Karl Marx once said that history repeats itself, “first as tragedy then as farce.”
Marx was wrong about many things, but he understood the dark irony of history. One need only look to Connecticut to see what he meant, where lawmakers are reviving one of the most controversial policies of the pandemic (sort of).
“Nursing homes are being asked to accept COVID-positive admissions from hospitals, according to a new guidance from the Department of Public Health, even as positivity rates within nursing homes are increasing sharply,” the Hartford Courant reported Thursday. “The latest guidance from the DPH is an indication that the state is trying to alleviate the growing crush of COVID-19 cases in hospitals as they near record numbers of patients.”
The guidance, the Courant noted, places even more pressure on eldercare homes, already struggling because of staffing shortages and testing limitations. But this seemed of little concern to public health officials.
In a two-page memo, Public Health Commissioner Dr. Manisha Juthani wrote that “hospitalized patients should be discharged from acute care whenever clinically indicated” and nursing homes should admit them regardless of their COVID-19 status.
“Discharge should not be held due to a pending SARS-CoV-2 test, as receiving PAC (post-acute care) providers should now have quarantine policies in place based on COVID-19 vaccination status,” Juthani wrote. “PAC providers should be equipped to safely care for individuals with active COVID-19 who are ready for discharge from acute care.”
If Connecticut’s policy sounds familiar, it should. It bears striking resemblance to former New York Gov. Andrew Cuomo’s policy that forced nursing homes to admit recently discharged COVID-19 patients even if they were still COVID positive.
Cuomo’s policy at the time raised eyebrows from medical experts, who warned it could put elderly populations at risk.
“Nursing homes are working so hard to keep the virus out, and now we’re going to be introducing new COVID-positive patients?” David Grabowski, a professor of health policy at Harvard Medical School, told NBC at the time.
Cuomo, however, brushed off these concerns.
“They don’t have the right to object,” Cuomo told a reporter in the spring of 2020, who asked about nursing home administrators concerned about the policy. “That is the rule, and that is the regulation, and they have to comply with it.”
Cuomo eventually reversed his policy, but it still ended up costing hundreds or even thousands of lives. Cuomo’s attempt to conceal these deaths, along with accusations of sexual misconduct, eventually led to his political downfall.
A Crucial Difference in Connecticut’s Policy?
Even with the presence of vaccines, why anyone would want to copy Cuomo’s disastrous policy is anyone’s guess. But there seems to be a small but crucial difference with the policy in Connecticut.
Health care administrators say they interpret the order to mean they are being asked—not forced—to admit patients released from hospitals with COVID.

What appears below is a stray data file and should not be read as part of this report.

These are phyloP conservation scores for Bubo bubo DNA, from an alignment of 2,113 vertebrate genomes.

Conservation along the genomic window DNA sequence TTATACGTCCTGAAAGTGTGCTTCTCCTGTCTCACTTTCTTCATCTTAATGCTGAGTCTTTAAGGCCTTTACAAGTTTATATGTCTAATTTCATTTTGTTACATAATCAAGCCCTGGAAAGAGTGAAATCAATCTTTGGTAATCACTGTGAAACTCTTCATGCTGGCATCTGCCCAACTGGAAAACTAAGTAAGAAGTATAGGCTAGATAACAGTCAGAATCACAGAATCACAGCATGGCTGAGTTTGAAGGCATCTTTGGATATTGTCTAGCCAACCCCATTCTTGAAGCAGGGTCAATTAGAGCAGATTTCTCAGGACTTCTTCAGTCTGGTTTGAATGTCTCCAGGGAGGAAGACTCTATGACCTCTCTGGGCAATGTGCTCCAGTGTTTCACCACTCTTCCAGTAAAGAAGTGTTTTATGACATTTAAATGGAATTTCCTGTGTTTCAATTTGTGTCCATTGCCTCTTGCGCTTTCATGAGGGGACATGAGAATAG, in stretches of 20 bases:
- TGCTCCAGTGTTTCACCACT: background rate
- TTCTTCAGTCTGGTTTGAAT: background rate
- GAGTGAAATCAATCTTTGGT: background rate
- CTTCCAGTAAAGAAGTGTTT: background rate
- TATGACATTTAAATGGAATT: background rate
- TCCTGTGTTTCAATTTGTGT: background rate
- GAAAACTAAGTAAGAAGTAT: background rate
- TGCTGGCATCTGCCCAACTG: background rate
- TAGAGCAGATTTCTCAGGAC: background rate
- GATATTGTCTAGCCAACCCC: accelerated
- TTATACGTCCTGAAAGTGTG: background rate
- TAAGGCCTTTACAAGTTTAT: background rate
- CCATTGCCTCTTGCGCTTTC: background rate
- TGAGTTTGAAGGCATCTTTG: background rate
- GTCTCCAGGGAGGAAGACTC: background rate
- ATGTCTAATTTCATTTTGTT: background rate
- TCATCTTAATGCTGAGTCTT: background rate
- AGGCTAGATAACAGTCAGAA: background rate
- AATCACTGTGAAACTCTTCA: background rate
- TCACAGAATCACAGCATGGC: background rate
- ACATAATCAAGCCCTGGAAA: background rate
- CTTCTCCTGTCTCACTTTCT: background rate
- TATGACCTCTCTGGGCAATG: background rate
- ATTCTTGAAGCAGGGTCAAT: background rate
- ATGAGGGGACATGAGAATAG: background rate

“Our initial reading based on the memo released today is that nothing in the memo undermines the nursing home’s appropriate authority to refuse an admission due to their ability to meet the care needs of the resident because of staffing shortages, and COVID status may be a factor in that assessment,” Matthew Barrett, president and CEO of the Connecticut Association of Health Care Facilities, told the Courier.
Max Reiss, a spokesman for Connecticut Gov. Ned Lamont, told the newspaper that if a nursing facility chooses to refuse a COVID-positive person, it would be incumbent on the hospital to find another place for that person.
Asking nursing homes to do something and forcing them to do something is different for obvious reasons. Yet some medical experts say the policy of placing COVID-positive people in nursing homes is dangerous nevertheless.
“For two years, calls for better focused protection of the old have been ignored,” Harvard Medical School professor Martin Kulldorff tweeted. “That’s why governors, like @GovNedLamont , can still get away with policies that lead to unnecessary deaths among the old.”
For two years, calls for better focused protection of the old have been ignored. That’s why governors, like @GovNedLamont, can still get away with policies that lead to unnecessary deaths among the old. https://t.co/LKtzID6kGx
— Martin Kulldorff (@MartinKulldorff) January 9, 2022
The Fatal Conceit
There’s a tendency for humans to believe that if we only put the wisest people in charge, they will solve the world’s problems. Climate change. World hunger. Global pandemics.
COVID-19 has served as a tragic but vital reminder of how false this idea is. Throughout the pandemic, decision-making was removed from individuals and placed in the hands of politicians and bureaucrats, who decided for Americans—oftentimes on penalty of jail— what their actions should be.
The result has been mass confusion, panic, economic ruin, and unintended consequences that have resulted in an untold number of lives lost. Meanwhile, despite unprecedented coercion, the virus continues to spread at record levels.
The results of this mad experiment likely would not have surprised the Nobel Prize-winning economist F.A. Hayek, who understood modern man’s fixation on perfecting society through control. In his Nobel Prize-winning speech, Hayek said this “fatal striving to control society” stood to make man “a tyrant over his fellows” and “the destroyer of a civilization” if it was not tempered by humility.
Humans are in the process of receiving this lesson in humility. It’s bitter medicine, but it has the power to heal. If we take it, we might be lucky enough to avoid repeating history as a farce.
This article was originally published on FEE.org